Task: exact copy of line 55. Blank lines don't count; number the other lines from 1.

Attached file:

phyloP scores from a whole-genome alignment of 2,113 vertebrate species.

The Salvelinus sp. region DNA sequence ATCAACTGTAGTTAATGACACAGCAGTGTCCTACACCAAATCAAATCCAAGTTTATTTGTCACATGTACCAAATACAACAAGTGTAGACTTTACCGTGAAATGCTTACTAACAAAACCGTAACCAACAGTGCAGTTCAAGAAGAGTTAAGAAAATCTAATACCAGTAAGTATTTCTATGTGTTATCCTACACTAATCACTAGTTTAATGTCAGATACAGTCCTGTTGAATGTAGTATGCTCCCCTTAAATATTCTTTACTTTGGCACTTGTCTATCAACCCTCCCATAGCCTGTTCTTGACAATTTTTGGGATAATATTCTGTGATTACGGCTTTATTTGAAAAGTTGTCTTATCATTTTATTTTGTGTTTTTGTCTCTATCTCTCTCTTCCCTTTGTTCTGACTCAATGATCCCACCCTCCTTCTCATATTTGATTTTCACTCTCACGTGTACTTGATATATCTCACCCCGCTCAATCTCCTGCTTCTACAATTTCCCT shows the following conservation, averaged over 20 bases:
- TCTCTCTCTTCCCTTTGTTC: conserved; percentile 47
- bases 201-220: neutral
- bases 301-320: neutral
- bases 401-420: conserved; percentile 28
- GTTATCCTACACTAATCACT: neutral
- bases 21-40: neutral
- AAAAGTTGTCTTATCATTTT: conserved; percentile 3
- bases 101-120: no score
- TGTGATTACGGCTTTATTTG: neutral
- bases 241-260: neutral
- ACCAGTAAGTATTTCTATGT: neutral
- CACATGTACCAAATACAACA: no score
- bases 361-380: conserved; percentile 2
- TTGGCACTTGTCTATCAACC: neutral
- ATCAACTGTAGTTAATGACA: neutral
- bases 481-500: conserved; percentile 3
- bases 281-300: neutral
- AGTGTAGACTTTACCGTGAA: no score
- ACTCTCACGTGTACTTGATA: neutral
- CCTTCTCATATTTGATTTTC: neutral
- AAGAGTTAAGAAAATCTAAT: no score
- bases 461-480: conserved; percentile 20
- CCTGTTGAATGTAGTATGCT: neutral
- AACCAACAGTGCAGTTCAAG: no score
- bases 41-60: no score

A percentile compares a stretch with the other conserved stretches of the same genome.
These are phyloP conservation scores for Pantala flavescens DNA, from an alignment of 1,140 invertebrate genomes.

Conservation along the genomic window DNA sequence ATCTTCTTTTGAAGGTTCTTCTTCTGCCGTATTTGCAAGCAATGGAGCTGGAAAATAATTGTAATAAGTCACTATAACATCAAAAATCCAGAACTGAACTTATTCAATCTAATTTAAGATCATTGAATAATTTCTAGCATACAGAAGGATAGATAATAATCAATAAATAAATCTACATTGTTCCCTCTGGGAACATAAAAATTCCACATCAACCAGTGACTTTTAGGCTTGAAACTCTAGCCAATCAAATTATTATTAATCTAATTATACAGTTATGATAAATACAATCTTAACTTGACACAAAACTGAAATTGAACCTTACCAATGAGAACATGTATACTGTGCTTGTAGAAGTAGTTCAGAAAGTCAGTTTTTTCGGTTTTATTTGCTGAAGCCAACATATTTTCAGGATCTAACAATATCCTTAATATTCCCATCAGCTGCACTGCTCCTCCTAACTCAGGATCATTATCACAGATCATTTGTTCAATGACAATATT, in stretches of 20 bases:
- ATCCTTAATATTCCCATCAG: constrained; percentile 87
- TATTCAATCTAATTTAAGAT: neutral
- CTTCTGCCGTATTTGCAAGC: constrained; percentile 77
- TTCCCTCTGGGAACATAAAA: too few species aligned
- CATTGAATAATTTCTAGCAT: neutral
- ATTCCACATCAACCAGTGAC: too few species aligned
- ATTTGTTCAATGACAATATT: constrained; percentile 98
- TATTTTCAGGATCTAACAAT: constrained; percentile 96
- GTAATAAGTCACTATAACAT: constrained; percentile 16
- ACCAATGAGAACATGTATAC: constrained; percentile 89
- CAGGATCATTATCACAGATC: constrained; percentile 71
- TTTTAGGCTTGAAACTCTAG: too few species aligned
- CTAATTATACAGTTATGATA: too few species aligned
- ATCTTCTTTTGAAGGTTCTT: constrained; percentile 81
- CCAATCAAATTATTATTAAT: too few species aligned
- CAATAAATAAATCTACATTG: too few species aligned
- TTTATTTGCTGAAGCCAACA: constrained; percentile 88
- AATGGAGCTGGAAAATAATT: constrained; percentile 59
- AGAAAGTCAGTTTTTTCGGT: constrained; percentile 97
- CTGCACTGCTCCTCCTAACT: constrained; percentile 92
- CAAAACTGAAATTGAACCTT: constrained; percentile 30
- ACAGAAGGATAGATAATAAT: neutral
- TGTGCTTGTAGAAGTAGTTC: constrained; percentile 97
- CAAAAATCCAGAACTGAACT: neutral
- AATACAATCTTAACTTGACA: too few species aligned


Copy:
- AATACAATCTTAACTTGACA: too few species aligned